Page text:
Antineutrophil Cytoplasmic Autoantibodies: How Are They Detected and What Is Their Use for Diagnosis, Classification and Follow-up?

Jan Willem Cohen Tervaert*, Jan Damoiseaux

*Corresponding author for this work

Research output: Contribution to journalArticleAcademicpeer-review

57 Citations (Web of Science)

Abstract

Antineutrophil cytoplasmic antibodies (ANCA) are traditionally detected by an indirect immunofluorescence technique. According to the international consensus on ANCA testing, ANCA should also be tested by antigen-specific tests for myeloperoxidase-ANCA and proteinase 3-ANCA. The direct noncompetitive enzyme-linked immunosorbent assay (ELISA) used to be the method of choice. Nowadays, these assays are called "first-generation" assays. Second-generation tests (capture ELISA) or third-generation tests (anchor ELISA) are more sensitive and specific for ANCA testing. We postulate that ANCA as detected by these newer ANCA tests may replace the need to perform indirect immunofluorescence-based assays. For classification of patients, ANCA serotype seems more important than classifying patients according to their clinical subtype, since genetics, clinical manifestations and response to therapy are more related to ANCA serotype than to clinical subtype. Detection of ANCA to monitor disease activity is still a controversial issue. Treatment based on ANCA levels is at present only experimentally performed in those patients who are treated with B-cell depletion therapy with rituximab. Future studies are needed to establish whether this way of monitoring patients is warranted.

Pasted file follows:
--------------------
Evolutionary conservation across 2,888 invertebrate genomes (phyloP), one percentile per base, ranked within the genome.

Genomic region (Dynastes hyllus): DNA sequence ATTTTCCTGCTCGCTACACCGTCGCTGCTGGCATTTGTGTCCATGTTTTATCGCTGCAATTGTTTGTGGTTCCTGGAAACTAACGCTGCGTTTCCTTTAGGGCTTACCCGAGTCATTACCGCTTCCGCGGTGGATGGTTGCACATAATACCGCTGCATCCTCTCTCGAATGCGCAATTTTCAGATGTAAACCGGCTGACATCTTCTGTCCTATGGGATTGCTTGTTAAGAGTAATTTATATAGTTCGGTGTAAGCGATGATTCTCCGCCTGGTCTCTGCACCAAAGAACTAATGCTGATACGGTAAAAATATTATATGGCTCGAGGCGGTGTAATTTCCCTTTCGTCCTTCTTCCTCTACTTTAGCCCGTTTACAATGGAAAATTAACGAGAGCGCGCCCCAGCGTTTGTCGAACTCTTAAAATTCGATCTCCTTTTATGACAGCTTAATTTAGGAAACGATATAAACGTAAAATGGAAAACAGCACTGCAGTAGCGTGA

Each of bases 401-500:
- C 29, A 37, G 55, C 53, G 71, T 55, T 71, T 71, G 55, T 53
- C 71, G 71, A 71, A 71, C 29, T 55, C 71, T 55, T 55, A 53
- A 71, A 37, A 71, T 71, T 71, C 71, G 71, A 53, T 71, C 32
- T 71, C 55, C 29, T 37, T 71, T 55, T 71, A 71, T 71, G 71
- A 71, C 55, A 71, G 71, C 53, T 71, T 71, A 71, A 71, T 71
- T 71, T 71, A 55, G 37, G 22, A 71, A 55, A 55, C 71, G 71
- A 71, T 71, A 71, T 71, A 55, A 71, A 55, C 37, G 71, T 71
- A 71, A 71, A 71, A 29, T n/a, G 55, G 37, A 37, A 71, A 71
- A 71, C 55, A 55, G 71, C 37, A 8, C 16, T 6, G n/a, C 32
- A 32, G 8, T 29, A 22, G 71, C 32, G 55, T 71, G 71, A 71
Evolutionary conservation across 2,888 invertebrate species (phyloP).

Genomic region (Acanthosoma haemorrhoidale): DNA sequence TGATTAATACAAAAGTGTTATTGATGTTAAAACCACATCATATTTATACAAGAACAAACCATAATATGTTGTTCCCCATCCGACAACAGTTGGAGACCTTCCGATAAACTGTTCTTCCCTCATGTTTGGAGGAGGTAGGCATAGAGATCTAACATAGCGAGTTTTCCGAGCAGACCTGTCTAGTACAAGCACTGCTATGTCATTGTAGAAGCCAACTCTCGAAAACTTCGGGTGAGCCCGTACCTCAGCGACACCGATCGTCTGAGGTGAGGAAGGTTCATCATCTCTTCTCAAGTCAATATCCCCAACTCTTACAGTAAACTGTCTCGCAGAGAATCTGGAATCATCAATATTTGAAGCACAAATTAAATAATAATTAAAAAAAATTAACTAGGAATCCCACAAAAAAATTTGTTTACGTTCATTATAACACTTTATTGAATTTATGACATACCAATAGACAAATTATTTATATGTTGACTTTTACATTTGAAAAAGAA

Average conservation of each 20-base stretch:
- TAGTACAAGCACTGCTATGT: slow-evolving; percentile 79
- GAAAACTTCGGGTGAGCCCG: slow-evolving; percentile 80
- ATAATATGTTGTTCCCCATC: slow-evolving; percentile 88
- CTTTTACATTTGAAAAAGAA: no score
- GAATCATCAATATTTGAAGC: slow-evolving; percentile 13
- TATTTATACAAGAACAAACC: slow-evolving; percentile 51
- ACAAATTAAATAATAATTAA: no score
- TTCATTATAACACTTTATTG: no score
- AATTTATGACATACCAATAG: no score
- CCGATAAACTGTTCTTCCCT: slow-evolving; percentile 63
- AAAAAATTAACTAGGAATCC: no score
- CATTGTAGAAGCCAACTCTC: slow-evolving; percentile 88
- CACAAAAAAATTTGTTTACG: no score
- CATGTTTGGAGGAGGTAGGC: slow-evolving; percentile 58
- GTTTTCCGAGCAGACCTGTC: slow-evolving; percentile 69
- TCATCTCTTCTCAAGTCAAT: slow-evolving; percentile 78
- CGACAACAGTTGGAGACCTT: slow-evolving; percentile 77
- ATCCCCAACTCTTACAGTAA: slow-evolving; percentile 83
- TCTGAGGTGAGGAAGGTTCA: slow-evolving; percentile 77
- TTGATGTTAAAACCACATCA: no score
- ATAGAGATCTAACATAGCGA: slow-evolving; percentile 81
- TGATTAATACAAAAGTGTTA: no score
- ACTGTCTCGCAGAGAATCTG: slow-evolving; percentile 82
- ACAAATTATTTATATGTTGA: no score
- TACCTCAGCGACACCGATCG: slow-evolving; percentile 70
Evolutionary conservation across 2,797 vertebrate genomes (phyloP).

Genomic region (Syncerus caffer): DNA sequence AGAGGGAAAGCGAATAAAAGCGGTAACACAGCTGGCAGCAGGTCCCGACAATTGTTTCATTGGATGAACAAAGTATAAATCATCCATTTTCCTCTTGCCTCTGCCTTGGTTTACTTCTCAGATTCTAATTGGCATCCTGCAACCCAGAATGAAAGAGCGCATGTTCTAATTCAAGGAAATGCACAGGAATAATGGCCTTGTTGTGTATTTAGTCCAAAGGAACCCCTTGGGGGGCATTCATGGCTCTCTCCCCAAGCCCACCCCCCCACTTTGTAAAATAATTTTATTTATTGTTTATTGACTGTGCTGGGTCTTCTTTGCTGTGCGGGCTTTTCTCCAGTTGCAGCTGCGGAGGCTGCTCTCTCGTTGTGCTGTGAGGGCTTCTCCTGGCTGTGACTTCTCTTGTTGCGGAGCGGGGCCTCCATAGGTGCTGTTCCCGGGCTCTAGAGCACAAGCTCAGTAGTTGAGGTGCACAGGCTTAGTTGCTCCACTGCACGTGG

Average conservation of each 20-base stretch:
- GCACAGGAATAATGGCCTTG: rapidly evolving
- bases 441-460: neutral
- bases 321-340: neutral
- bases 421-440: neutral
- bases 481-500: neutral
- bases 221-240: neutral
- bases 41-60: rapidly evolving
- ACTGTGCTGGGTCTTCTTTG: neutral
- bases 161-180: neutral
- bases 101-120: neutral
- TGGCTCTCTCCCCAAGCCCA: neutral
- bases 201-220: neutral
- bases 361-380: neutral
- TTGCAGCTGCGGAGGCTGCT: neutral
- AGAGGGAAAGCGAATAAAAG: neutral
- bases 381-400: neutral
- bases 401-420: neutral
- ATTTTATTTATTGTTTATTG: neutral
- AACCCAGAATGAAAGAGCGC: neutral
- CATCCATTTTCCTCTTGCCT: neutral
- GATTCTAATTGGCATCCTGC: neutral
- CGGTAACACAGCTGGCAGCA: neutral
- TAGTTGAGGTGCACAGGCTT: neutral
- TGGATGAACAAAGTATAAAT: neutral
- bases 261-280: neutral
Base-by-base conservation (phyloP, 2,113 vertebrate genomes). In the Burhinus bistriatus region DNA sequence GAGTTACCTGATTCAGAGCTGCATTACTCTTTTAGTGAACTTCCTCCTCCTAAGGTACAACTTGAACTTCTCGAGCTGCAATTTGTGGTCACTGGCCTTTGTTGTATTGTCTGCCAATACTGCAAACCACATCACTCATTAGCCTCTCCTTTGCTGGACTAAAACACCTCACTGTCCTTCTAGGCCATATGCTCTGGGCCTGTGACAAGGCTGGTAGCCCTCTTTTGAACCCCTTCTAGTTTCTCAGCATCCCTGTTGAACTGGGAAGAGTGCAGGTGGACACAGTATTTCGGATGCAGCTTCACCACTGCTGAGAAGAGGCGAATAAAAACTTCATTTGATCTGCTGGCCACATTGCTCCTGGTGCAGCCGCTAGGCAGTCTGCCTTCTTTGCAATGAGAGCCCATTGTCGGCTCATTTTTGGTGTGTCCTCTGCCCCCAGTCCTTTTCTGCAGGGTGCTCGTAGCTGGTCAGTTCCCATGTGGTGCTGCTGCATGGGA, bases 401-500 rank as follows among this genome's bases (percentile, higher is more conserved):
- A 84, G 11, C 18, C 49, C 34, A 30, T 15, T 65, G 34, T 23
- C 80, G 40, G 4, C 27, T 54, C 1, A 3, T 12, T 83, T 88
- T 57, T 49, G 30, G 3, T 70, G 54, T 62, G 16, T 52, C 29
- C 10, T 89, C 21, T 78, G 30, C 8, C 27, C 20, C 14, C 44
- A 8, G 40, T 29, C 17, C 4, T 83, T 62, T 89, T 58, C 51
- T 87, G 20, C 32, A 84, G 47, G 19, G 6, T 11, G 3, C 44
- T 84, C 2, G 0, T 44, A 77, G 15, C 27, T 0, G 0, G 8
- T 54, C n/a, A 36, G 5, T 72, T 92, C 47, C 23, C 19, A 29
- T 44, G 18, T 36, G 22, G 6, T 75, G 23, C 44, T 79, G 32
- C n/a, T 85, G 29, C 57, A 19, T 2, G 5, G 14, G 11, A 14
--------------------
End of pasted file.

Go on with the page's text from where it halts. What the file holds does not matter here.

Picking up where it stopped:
Original languageEnglish
Pages (from-to)211-219
JournalClinical Reviews in Allergy & Immunology
Volume43
Issue number3
DOIs
Publication statusPublished - Dec 2012

Keywords

  • ANCA
  • PR3-ANCA
  • MPO-ANCA
  • Vasculitis
  • Glomerulonephritis
  • Classification

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